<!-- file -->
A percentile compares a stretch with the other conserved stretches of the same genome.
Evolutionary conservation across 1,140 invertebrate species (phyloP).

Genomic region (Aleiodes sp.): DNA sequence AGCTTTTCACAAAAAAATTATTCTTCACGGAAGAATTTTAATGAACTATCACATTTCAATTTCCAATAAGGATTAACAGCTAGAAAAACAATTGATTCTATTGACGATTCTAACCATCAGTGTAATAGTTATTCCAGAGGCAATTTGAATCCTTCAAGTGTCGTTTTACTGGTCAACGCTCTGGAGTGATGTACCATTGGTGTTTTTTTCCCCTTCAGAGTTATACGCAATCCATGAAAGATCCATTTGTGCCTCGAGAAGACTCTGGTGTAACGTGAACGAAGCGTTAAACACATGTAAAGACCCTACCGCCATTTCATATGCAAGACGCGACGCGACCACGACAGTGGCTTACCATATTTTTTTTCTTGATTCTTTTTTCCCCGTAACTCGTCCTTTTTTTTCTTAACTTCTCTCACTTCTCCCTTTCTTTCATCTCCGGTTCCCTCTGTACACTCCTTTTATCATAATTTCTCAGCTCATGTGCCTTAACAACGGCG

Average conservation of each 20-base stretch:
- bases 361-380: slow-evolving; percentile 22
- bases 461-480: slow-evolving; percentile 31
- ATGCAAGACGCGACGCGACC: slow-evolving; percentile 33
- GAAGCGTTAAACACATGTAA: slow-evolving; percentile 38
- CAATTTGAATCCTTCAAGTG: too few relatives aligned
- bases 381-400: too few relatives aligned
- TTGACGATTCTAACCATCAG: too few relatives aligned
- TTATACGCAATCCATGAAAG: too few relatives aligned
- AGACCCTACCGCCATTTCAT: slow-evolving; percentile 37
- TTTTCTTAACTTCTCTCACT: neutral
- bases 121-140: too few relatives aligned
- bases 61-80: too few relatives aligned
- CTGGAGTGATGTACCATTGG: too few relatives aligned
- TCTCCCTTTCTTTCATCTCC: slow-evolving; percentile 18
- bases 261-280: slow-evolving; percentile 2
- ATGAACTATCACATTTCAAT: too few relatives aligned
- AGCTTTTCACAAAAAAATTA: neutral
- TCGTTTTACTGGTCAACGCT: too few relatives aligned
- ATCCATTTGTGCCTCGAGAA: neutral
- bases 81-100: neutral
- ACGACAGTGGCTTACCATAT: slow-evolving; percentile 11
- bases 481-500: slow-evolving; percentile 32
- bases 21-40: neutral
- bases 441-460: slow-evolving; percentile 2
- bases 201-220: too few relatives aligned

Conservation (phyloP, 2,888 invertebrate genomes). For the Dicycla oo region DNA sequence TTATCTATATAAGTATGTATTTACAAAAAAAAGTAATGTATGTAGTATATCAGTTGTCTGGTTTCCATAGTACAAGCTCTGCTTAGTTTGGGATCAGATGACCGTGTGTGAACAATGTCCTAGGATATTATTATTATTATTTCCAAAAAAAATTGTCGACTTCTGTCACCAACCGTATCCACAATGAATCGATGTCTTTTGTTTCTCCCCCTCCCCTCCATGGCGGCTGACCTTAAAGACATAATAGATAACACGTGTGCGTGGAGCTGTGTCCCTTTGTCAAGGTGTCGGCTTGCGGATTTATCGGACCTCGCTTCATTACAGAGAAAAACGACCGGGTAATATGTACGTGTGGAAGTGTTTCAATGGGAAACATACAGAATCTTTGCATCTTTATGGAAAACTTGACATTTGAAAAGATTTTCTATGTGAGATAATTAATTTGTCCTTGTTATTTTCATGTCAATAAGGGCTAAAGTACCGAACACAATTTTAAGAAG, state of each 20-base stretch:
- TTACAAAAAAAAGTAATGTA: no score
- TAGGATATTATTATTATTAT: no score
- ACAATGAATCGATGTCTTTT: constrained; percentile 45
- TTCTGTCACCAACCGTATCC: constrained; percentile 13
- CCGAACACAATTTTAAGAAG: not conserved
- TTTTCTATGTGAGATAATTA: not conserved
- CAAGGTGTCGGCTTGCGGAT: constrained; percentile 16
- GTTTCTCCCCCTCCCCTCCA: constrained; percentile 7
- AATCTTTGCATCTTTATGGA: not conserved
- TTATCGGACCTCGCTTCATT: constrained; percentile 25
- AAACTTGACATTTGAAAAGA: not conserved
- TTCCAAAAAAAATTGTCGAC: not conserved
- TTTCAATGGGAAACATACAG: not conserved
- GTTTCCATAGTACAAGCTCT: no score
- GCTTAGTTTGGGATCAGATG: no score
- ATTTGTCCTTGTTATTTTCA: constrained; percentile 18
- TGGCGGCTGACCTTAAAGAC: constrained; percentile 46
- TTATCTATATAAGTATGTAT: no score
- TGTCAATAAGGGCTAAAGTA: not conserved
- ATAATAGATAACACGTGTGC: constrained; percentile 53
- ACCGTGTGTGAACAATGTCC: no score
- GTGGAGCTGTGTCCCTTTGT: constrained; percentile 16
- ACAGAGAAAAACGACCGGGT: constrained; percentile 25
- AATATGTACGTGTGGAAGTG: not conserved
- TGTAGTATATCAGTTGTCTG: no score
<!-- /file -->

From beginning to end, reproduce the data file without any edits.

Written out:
A percentile compares a stretch with the other conserved stretches of the same genome.
Evolutionary conservation across 1,140 invertebrate species (phyloP).

Genomic region (Aleiodes sp.): DNA sequence AGCTTTTCACAAAAAAATTATTCTTCACGGAAGAATTTTAATGAACTATCACATTTCAATTTCCAATAAGGATTAACAGCTAGAAAAACAATTGATTCTATTGACGATTCTAACCATCAGTGTAATAGTTATTCCAGAGGCAATTTGAATCCTTCAAGTGTCGTTTTACTGGTCAACGCTCTGGAGTGATGTACCATTGGTGTTTTTTTCCCCTTCAGAGTTATACGCAATCCATGAAAGATCCATTTGTGCCTCGAGAAGACTCTGGTGTAACGTGAACGAAGCGTTAAACACATGTAAAGACCCTACCGCCATTTCATATGCAAGACGCGACGCGACCACGACAGTGGCTTACCATATTTTTTTTCTTGATTCTTTTTTCCCCGTAACTCGTCCTTTTTTTTCTTAACTTCTCTCACTTCTCCCTTTCTTTCATCTCCGGTTCCCTCTGTACACTCCTTTTATCATAATTTCTCAGCTCATGTGCCTTAACAACGGCG

Average conservation of each 20-base stretch:
- bases 361-380: slow-evolving; percentile 22
- bases 461-480: slow-evolving; percentile 31
- ATGCAAGACGCGACGCGACC: slow-evolving; percentile 33
- GAAGCGTTAAACACATGTAA: slow-evolving; percentile 38
- CAATTTGAATCCTTCAAGTG: too few relatives aligned
- bases 381-400: too few relatives aligned
- TTGACGATTCTAACCATCAG: too few relatives aligned
- TTATACGCAATCCATGAAAG: too few relatives aligned
- AGACCCTACCGCCATTTCAT: slow-evolving; percentile 37
- TTTTCTTAACTTCTCTCACT: neutral
- bases 121-140: too few relatives aligned
- bases 61-80: too few relatives aligned
- CTGGAGTGATGTACCATTGG: too few relatives aligned
- TCTCCCTTTCTTTCATCTCC: slow-evolving; percentile 18
- bases 261-280: slow-evolving; percentile 2
- ATGAACTATCACATTTCAAT: too few relatives aligned
- AGCTTTTCACAAAAAAATTA: neutral
- TCGTTTTACTGGTCAACGCT: too few relatives aligned
- ATCCATTTGTGCCTCGAGAA: neutral
- bases 81-100: neutral
- ACGACAGTGGCTTACCATAT: slow-evolving; percentile 11
- bases 481-500: slow-evolving; percentile 32
- bases 21-40: neutral
- bases 441-460: slow-evolving; percentile 2
- bases 201-220: too few relatives aligned

Conservation (phyloP, 2,888 invertebrate genomes). For the Dicycla oo region DNA sequence TTATCTATATAAGTATGTATTTACAAAAAAAAGTAATGTATGTAGTATATCAGTTGTCTGGTTTCCATAGTACAAGCTCTGCTTAGTTTGGGATCAGATGACCGTGTGTGAACAATGTCCTAGGATATTATTATTATTATTTCCAAAAAAAATTGTCGACTTCTGTCACCAACCGTATCCACAATGAATCGATGTCTTTTGTTTCTCCCCCTCCCCTCCATGGCGGCTGACCTTAAAGACATAATAGATAACACGTGTGCGTGGAGCTGTGTCCCTTTGTCAAGGTGTCGGCTTGCGGATTTATCGGACCTCGCTTCATTACAGAGAAAAACGACCGGGTAATATGTACGTGTGGAAGTGTTTCAATGGGAAACATACAGAATCTTTGCATCTTTATGGAAAACTTGACATTTGAAAAGATTTTCTATGTGAGATAATTAATTTGTCCTTGTTATTTTCATGTCAATAAGGGCTAAAGTACCGAACACAATTTTAAGAAG, state of each 20-base stretch:
- TTACAAAAAAAAGTAATGTA: no score
- TAGGATATTATTATTATTAT: no score
- ACAATGAATCGATGTCTTTT: constrained; percentile 45
- TTCTGTCACCAACCGTATCC: constrained; percentile 13
- CCGAACACAATTTTAAGAAG: not conserved
- TTTTCTATGTGAGATAATTA: not conserved
- CAAGGTGTCGGCTTGCGGAT: constrained; percentile 16
- GTTTCTCCCCCTCCCCTCCA: constrained; percentile 7
- AATCTTTGCATCTTTATGGA: not conserved
- TTATCGGACCTCGCTTCATT: constrained; percentile 25
- AAACTTGACATTTGAAAAGA: not conserved
- TTCCAAAAAAAATTGTCGAC: not conserved
- TTTCAATGGGAAACATACAG: not conserved
- GTTTCCATAGTACAAGCTCT: no score
- GCTTAGTTTGGGATCAGATG: no score
- ATTTGTCCTTGTTATTTTCA: constrained; percentile 18
- TGGCGGCTGACCTTAAAGAC: constrained; percentile 46
- TTATCTATATAAGTATGTAT: no score
- TGTCAATAAGGGCTAAAGTA: not conserved
- ATAATAGATAACACGTGTGC: constrained; percentile 53
- ACCGTGTGTGAACAATGTCC: no score
- GTGGAGCTGTGTCCCTTTGT: constrained; percentile 16
- ACAGAGAAAAACGACCGGGT: constrained; percentile 25
- AATATGTACGTGTGGAAGTG: not conserved
- TGTAGTATATCAGTTGTCTG: no score